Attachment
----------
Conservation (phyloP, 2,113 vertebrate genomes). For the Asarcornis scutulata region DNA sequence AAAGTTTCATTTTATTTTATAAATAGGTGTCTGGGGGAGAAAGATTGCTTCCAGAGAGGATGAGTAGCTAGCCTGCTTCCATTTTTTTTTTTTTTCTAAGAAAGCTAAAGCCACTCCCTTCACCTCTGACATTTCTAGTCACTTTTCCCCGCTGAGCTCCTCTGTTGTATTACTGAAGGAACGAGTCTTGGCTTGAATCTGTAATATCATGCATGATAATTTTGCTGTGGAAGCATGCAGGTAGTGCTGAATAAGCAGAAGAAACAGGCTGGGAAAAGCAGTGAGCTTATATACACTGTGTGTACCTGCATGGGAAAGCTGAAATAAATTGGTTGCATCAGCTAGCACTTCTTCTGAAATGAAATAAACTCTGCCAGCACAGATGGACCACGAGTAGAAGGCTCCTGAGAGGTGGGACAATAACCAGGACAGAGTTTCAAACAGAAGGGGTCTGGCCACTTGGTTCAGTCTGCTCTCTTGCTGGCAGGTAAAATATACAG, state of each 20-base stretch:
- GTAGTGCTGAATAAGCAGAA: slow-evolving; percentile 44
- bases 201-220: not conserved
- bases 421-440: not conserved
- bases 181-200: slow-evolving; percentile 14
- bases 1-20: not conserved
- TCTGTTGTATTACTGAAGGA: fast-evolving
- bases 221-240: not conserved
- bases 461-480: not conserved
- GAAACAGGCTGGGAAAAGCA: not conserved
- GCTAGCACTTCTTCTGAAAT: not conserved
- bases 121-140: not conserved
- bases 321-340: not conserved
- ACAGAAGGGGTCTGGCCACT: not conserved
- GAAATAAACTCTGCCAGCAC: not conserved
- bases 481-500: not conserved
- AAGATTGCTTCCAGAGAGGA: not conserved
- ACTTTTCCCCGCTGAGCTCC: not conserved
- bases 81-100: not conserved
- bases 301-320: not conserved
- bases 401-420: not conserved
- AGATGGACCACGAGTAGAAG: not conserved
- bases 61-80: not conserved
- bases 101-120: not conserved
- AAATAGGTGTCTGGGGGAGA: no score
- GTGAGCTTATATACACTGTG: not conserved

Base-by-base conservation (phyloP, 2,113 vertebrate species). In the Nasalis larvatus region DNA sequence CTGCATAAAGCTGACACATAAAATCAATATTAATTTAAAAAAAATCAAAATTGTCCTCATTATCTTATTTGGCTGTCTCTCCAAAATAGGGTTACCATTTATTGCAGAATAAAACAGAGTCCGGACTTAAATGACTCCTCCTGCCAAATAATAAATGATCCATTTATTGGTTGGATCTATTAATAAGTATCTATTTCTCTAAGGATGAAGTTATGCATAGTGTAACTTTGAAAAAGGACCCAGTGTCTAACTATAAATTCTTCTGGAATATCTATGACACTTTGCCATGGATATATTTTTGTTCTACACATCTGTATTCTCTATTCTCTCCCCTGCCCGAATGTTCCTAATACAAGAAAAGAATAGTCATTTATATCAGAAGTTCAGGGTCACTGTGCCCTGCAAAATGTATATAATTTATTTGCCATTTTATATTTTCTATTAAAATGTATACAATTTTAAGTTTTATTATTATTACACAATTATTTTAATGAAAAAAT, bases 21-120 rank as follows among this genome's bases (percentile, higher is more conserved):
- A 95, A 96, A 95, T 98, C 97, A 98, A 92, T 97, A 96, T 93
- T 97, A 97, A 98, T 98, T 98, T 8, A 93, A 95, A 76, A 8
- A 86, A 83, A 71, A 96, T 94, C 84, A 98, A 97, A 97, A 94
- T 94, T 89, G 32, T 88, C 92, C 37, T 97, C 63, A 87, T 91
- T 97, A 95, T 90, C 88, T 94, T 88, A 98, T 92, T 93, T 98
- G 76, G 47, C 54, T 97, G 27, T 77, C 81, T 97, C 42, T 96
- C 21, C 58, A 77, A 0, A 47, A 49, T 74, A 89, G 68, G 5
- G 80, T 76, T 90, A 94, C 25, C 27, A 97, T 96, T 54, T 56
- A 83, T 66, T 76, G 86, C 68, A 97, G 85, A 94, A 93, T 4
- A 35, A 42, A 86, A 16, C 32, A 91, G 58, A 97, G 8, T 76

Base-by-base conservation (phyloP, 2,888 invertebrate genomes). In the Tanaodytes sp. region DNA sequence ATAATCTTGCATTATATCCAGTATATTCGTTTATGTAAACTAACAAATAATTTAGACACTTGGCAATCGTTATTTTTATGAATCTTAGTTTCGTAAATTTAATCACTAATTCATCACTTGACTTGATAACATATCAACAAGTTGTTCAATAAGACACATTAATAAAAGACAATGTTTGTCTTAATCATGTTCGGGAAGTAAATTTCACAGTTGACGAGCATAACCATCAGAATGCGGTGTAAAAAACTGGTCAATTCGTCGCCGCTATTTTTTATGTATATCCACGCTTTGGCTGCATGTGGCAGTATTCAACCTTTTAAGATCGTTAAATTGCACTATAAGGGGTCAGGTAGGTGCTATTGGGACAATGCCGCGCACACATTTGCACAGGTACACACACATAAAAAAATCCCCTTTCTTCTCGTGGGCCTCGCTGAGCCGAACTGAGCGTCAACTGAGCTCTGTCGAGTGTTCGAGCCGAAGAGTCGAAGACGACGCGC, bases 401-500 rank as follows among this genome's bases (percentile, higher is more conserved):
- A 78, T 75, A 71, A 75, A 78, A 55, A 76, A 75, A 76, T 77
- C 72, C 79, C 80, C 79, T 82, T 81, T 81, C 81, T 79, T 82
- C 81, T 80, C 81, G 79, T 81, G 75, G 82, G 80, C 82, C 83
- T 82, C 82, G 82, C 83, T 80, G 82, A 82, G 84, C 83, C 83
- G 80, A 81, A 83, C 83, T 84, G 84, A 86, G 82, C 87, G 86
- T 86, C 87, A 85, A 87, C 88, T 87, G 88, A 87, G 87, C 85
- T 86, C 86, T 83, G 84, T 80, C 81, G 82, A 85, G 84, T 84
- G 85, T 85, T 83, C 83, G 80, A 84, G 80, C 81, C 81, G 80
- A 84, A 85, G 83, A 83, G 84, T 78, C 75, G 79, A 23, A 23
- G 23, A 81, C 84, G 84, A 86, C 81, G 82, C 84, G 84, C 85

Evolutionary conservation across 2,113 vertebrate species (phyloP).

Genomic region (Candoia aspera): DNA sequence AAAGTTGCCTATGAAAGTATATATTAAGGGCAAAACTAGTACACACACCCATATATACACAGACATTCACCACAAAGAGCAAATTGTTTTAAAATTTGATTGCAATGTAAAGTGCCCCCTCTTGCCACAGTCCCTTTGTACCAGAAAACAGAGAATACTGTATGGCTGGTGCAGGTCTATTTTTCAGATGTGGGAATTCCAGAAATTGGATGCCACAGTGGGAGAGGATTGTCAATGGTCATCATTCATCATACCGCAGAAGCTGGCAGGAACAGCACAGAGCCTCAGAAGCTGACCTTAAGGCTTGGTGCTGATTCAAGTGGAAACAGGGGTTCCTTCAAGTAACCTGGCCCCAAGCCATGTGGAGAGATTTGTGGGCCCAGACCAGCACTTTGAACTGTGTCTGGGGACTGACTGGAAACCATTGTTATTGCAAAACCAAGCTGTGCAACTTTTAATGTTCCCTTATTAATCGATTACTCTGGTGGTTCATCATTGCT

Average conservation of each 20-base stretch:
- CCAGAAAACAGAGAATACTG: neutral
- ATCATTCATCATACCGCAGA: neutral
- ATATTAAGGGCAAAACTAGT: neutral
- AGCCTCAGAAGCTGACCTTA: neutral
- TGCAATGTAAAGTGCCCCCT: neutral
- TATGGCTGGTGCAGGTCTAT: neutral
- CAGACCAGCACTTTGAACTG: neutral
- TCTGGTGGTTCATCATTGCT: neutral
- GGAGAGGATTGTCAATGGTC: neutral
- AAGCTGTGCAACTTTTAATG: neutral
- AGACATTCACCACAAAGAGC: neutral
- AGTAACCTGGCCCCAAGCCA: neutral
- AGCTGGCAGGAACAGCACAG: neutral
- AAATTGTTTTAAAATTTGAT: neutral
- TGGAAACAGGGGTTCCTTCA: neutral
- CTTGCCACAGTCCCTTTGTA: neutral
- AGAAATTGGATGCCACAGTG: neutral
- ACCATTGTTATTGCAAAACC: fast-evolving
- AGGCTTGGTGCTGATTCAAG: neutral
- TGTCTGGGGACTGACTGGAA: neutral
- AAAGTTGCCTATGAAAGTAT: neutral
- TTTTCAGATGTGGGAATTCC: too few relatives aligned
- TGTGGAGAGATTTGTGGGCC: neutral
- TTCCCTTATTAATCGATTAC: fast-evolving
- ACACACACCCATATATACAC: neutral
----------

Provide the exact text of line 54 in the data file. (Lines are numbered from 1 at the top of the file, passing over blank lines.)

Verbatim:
- ATATTAAGGGCAAAACTAGT: neutral